We all know that Asia is a dynamic region. Economic liberalisation continues to drive growth in Chin...
We all know that Asia is a dynamic region. Economic liberalisation continues to drive growth in China, and clear winners and losers are emerging in corporate Japan.
Yet, the traditional benchmark-relative approach to investing in the region minimises the importance of these factors. Allocating according to the MSCI World index, Switzerland and Asia ex Japan have comparable weightings but have widely differing population sizes, sizes of economy, and investment opportunities.
As China integrates with the global system of capitalism, investors will realise it is an investment opportunity, not an irrelevance. Even as broker coverage declines in Asia and pricing anomalies ' investment opportunities ' become more plentiful, valuations in the region remain close to trough levels. On a price/earnings basis, we are back at 1983 levels, for example.
Historically, the problem for investors in the Asian markets has been that they are volatile. For short periods, returns have been excellent, but the variation in these returns has been considerable.
It's been a real roller coaster ride for investors. The annualised rate of return over the past 15 years has been 6% but the maximum drawdown over this period ' the maximum peak to trough you might have endured as an investor over this timeframe ' has been an eye-watering 66%.
Market timing in the region has tended to be difficult. It is not just a question of missing the first bit of the rally and giving up the last bit of strength on the other side. Typically, investors attempting to market time will miss the majority of the returns available in the region.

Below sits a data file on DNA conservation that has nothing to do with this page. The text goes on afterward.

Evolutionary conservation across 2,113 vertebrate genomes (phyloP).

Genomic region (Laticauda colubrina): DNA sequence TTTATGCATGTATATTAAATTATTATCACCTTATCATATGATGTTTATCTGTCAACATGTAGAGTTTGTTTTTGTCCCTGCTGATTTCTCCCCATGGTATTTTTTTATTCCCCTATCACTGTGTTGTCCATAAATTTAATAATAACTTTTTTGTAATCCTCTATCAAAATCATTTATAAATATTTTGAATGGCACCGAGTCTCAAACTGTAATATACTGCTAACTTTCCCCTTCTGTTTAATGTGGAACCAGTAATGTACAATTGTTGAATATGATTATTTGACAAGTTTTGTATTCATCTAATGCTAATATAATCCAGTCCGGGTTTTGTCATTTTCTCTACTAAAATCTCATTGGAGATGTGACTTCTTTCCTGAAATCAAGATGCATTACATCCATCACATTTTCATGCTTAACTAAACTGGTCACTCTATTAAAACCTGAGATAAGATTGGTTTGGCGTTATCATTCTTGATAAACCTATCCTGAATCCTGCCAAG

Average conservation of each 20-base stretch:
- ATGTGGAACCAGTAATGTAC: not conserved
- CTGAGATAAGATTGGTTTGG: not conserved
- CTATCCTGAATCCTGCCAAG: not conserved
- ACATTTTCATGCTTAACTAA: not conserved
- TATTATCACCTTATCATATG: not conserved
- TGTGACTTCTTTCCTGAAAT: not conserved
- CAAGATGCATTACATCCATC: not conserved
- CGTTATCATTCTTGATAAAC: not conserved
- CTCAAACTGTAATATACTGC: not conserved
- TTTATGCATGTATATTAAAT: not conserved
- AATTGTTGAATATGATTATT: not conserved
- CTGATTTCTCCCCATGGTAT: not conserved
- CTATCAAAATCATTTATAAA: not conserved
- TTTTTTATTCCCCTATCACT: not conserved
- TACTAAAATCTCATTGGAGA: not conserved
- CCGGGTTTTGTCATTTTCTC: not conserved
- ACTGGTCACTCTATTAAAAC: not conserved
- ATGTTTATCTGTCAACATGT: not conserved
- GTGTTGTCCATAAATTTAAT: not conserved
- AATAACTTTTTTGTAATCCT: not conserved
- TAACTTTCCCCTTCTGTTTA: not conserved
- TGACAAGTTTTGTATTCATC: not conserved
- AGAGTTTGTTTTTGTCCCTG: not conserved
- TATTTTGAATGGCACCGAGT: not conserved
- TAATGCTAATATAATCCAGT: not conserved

With modern risk control techniques, the majority of long-only fund managers constrained by their guidelines deliver returns clustered around the index.
However, this doesn't help if the benchmark itself has been very weak, because the capital loss can still be considerable in the short term.
In bull markets these returns would be much stronger, but still with that high level of volatility and still clustered around the index.
Not every investor is prepared to tolerate this level of risk, even if the rewards over the long term are likely to be attractive. For those investors, an alternative approach to investing in Asia may be more appropriate, as hedge fund managers are able to offset this risk by using a wider variety of investment strategies, including shorting stocks.
Of course, finding the right single strategy hedge fund in the region can be a tricky business too.
Even when these funds are open to new investors, due diligence and performance are satisfactory and the sum involved is substantial enough to meet the minimum investment size for the fund, it can still be a volatile ride depending on the investment strategy chosen.
We believe a fund of hedge funds approach is an attractive way of reducing that volatility, bringing down the level of risk and smoothing out the pattern of investment returns.
Asia is an attractive long-term region.
Valuations are highly attractive.
Fund of hedge funds smooths out volatility.
Putting the tech into protection
Square Mile’s series of informal interviews
Fallout from Haywood suspension
Launching later in 2019
£80bn funds under calculation